(director: Oliver Drake; screenwriter: John Mantley; cinematographer: Clark Ramsey; editor: Warren Adams; music: ; cast: Anthony Dexter (Billy the Kid/Bill Antrum), Sonny Tufts (Jack Slade), Bob Duncan (Marshall Pat Garrett), Marie Windsor (Tonya), Charles “Buddy” Rogers (Rev. Jericho Jones), Robert Lowery (Colonel Morgan), Bob Steele (Ace Jardine), Joe Sodja (Ben), Jean Parker (Sarah Jones), Madalyn Trahey (Elli McCloud), Paul Spahn (Lt. Paul Nash), Kenne Duncan (Matt McCloud); Runtime: 75; MPAA Rating: NR; producer: Robert Gilbert/Charles Rogers; Columbia; 1957)

A wild and wacky Billy the Kid tale.”

Reviewed by Dennis Schwartz

A wild and wacky Billy the Kid tale, that’s filled with cloying Christian symbolism, an unconvincing alternative version of the legendary outlaw’s story, and has cast a bunch of over-the-hill actors. It’s weakly directed by long-time B-film director Oliver Drake (“Fighting Mustang”/”The Mummy’s Curse”/”Sunset Carson Rides Again”). who co-writes it with John Mantley.

A world-weary young Billy-the-Kid (Anthony Dexter), tired of living the lonely life of a fugitive, fakes his death. His most trusted friend, the Marshal Pat Garrett (Bob Duncan), pretends to shoot him and attends his funeral. Pat then secretly meets with Billy, gives him the deed to a small ranch in Four Corners and the name Billy Antrum, and has the Kid vow to never use his guns again. The peaceful homesteader, no longer packing guns, heads for his ranch but on the trail saves the life of gunslinger Jack Slade (Sonny Tufts) from attacking Indians.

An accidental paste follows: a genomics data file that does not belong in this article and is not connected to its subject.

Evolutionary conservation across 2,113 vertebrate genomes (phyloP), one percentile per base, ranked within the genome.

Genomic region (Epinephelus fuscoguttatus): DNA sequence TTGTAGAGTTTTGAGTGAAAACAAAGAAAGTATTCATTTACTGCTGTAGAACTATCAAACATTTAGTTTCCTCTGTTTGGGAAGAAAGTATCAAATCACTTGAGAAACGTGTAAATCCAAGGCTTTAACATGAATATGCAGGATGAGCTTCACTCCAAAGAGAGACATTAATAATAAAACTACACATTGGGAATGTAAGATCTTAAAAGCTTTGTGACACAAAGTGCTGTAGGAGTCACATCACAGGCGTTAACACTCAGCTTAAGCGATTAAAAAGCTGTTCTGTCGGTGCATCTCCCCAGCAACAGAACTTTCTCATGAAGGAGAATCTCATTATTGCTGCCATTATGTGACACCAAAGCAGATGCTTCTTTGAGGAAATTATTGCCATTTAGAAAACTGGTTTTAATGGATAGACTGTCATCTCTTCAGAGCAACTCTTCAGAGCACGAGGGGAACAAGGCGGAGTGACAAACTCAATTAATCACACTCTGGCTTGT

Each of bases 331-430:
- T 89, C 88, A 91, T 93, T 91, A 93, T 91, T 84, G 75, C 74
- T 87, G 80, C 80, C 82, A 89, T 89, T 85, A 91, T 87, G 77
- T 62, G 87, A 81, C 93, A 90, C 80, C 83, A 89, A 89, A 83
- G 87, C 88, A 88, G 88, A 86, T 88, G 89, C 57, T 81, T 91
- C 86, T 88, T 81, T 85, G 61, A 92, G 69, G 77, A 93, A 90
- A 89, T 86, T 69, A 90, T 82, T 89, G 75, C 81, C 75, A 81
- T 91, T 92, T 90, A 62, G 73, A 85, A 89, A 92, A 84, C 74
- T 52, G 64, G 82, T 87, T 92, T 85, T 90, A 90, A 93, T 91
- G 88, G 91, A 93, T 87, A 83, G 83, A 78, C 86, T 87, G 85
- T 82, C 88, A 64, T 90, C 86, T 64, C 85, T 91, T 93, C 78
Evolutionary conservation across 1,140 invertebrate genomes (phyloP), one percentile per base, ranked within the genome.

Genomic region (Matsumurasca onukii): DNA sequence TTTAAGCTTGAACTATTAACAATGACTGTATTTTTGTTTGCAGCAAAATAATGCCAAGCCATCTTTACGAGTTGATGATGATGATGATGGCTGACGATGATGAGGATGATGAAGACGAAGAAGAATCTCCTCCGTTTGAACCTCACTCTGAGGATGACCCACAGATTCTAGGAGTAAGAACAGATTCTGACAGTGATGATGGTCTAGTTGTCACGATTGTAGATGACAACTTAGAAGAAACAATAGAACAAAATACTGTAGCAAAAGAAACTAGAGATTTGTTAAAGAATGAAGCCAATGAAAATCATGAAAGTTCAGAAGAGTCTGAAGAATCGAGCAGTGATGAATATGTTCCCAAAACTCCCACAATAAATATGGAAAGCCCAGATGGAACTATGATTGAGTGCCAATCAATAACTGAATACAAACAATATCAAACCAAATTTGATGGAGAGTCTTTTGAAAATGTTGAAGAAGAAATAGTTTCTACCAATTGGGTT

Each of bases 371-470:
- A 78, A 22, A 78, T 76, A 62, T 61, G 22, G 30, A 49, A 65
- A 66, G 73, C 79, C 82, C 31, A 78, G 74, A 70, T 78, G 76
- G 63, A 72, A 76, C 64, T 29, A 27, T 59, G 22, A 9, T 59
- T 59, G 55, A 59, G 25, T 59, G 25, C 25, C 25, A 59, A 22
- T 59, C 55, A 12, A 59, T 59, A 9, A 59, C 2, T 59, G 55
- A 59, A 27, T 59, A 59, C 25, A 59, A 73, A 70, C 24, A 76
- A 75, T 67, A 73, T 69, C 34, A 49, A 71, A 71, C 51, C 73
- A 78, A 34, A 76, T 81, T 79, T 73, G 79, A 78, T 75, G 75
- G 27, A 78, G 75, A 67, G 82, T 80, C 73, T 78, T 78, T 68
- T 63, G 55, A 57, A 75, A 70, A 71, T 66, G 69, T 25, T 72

The founder of the lawless town of Four Corners is the crooked Col. Jefferson Morgan (Robert Lowery), who kills the local newspaper editor (Kenne Duncan) in a gun duel over accusations of corruption made against him in print. His strong-willed daughter Ellie McCloud (Madalyn Trahey), despite threats by the villain, keeps the paper open and openly attacks Morgan. Ellie and the peaceful homesteaders plan to vote yes to being annexed by Texas, but Morgan and his hired guns intimidate the homesteaders not to vote. Meanwhile the town’s Spanish gypsy tramp, Tonya (Marie Windsor), forces herself on Billy and becomes his live-in servant.

When Billy discovers Morgan’s henchman Jardine (Bob Steele) lives there, he makes him leave. But Morgan orders his hired gunslinger Slade to make sure that Billy leaves before the town votes on the political issue. At the same time, arriving in town for a month of revival tent church gatherings is the parson Jericho Jones (Charles “Buddy” Rogers) and his wife Sarah (Jean Parker). They once tried to reform Billy but failed. When they see him in town, they recognize him but respect his wishes to go unrecognized . But when the town is under siege by Morgan and the citizens are afraid to vote, the preacher tells Billy the scriptures give him permission to kill for a good cause.

The question becomes if Billy will put on his guns again to save the town. The answer is obvious. But the presentation is cold: Billy seems too rigid to be the Kid, the news-lady too shrill to care about, the baddies too one-dimensional, Marie Windsor is too hammy, and the preacher is too contrived a character to remind us of Jesus dying on the cross.

Anthony Dexter, Charles 'Buddy' Rogers, and Marie Windsor in The Parson and the Outlaw (1957)